An application-oriented automated approach for co-registration of forest inventory and airborne laser scanning data
Abstract:Airborne laser scanning (ALS) data can be used for downscaling point-based forest inventory (FI) measurements to obtain spatially distributed estimates of forest parameters at a more detailed, local scale. Such downscaling algorithms usually consist of a direct coupling between selected FI parameters and ALS data collected at the field sampling locations. Thus, precise co-registration between FI and ALS data is an essential preprocessing step to obtain accurate predictive relationships. This paper presents a new, automated co-registration approach that searches iteratively for the best match between an ALS-based canopy height model and the tree positions and heights measured during the FI. While the basic principle of the algorithm applies to various types of FI sampling configurations, the co-registration approach was developed specifically to take into account the tree selection criterion posed by angle count sampling. The angle count sampling method only includes trees that at a given distance from the sample plot centre have a minimum required diameter at breast height (DBH). This tree selection criterion leads to maximum plot radii and number of inventoried trees that strongly vary from sample plot to sample plot. In the automated co-registration procedure, several criteria (e.g. the occurrence of more than one spatial cluster of minimum residuals and a predominance of deciduous trees in a sample plot) were used to detect possible uncertain solutions and to reduce post-processing efforts by an image operator. Model calibration and validation were based on national forest inventory (NFI) and ALS data from the Austrian federal state of Vorarlberg. Transferability and robustness of the approach was verified using an independent local FI. The results show that 68% of the NFI sample plots and 74% of the local FI plots could be automatically co-registered to a location at a distance of less than 5.0 m from the reference location. The maximum difference of 5.0 m used for marking a solution as correct was based on the relatively small influence that deviations of up to this value have on ALS-based predictions of biophysical forest variables at a stand level. The quality flagging criteria adopted were very successful in identifying uncertain solutions; only one out of 153 co-registered sample plots with a deviation from the reference data set greater than 5.0 m was not identified as uncertain. Applying the automatically co-registered sample plots in calibration of a growing stock model provided estimates that were clearly superior to those obtained with the original plot positions and even slightly outperformed those based on manual co-registration. As the algorithm developed will be part of an operational processing chain for Austrian NFI data, it has a high practical relevance.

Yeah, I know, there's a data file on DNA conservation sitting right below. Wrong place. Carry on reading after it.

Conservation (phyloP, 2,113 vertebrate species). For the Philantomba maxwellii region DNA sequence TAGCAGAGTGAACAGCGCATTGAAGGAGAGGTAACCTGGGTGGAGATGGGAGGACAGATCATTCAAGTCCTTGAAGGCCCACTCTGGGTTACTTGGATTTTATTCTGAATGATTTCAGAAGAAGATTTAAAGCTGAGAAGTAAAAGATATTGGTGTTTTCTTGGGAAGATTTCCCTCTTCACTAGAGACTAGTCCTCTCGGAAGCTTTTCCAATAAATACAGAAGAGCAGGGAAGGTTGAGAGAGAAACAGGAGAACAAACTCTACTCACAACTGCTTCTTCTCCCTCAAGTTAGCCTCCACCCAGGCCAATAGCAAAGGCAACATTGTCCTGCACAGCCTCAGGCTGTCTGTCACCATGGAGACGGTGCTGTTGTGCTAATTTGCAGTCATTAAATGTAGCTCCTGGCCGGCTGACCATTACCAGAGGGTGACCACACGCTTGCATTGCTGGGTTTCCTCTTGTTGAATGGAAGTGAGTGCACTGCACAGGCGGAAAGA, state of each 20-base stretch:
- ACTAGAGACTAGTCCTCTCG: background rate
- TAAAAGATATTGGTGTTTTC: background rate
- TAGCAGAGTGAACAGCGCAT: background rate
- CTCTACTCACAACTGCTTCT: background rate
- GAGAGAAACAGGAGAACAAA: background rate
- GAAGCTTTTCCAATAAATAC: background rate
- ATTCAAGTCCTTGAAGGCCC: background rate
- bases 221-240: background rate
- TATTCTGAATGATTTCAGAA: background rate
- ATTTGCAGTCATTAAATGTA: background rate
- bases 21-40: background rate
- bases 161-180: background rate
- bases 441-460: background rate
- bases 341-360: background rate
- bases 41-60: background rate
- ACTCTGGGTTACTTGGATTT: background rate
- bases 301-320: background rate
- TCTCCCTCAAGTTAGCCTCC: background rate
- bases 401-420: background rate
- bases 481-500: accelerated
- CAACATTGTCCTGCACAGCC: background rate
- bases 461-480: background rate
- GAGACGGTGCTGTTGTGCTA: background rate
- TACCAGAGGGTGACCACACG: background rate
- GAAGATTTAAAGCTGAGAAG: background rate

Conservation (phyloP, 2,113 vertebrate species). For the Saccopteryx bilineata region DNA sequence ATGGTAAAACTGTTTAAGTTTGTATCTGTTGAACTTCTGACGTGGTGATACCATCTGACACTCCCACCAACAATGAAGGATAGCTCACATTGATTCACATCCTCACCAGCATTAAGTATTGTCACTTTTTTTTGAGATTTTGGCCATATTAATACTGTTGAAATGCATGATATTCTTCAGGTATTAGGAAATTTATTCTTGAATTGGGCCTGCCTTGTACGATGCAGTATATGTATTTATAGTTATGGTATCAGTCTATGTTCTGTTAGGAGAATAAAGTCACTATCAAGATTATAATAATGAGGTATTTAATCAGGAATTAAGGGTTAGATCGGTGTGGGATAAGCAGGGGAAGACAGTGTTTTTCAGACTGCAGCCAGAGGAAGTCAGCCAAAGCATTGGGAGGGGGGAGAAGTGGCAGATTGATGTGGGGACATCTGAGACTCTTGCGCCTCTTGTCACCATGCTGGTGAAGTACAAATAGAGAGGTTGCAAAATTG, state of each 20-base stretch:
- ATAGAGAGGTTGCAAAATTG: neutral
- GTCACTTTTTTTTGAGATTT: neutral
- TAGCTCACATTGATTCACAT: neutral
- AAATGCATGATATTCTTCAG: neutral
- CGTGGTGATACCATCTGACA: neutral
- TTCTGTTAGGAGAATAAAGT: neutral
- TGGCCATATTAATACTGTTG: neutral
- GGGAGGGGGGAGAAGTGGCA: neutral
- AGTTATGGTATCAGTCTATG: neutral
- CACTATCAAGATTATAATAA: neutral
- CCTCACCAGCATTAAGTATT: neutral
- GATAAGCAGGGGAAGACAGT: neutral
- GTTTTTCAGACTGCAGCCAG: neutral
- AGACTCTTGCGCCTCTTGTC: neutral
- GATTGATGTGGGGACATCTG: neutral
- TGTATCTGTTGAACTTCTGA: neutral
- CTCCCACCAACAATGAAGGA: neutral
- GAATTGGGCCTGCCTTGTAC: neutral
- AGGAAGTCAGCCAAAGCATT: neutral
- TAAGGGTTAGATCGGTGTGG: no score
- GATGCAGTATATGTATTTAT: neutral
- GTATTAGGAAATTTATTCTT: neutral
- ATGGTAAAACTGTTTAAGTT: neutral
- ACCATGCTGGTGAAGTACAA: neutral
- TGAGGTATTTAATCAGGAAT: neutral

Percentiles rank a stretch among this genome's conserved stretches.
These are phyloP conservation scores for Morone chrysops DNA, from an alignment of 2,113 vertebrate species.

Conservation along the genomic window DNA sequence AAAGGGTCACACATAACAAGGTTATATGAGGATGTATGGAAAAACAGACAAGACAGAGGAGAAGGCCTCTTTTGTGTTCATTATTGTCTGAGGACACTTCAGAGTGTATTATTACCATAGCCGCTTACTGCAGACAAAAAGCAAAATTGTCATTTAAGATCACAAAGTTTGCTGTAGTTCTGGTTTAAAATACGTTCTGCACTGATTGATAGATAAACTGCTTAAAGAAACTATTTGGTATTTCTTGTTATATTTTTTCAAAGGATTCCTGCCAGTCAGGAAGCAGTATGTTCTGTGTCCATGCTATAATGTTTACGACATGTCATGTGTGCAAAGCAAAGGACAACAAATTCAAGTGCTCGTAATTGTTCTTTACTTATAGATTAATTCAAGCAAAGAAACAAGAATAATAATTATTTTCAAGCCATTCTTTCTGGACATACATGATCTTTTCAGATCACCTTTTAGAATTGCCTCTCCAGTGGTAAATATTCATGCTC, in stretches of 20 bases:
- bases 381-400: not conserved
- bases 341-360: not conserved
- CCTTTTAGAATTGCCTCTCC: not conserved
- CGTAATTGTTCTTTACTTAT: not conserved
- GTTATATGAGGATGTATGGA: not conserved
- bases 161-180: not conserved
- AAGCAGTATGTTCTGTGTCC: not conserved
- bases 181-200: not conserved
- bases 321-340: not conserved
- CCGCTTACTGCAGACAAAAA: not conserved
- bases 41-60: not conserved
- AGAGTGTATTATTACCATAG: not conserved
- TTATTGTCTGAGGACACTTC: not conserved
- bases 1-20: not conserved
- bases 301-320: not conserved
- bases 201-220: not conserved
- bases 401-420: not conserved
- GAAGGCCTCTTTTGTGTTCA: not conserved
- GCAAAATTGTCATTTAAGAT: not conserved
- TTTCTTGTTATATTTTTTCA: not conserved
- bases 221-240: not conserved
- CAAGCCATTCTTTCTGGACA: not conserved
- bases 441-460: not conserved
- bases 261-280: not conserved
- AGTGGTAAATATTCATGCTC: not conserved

Document Type: Research Article
Affiliations: 1: Institute of Photogrammetry and Remote Sensing, Vienna University of Technology, Vienna, Austria 2: Institute of Photogrammetry and Remote Sensing, Vienna University of Technology, Vienna, Austria,Christian Doppler Laboratory for 'Spatial Data from Laser Scanning and Remote Sensing' at the Institute of Photogrammetry and Remote Sensing, Vienna University of Technology, Vienna, Austria 3: Institute of Photogrammetry and Remote Sensing, Vienna University of Technology, Vienna, Austria,Christian Doppler Laboratory for 'Spatial Data from Laser Scanning and Remote Sensing' at the Institute of Photogrammetry and Remote Sensing, Vienna University of Technology, Vienna, Austria 4: Department of Forest Inventory at the Federal Research and Training Centre for Forests, Natural Hazards and Landscape, Seckendorff-Gudent-Weg, Vienna, Austria
Publication date: 2010-02-01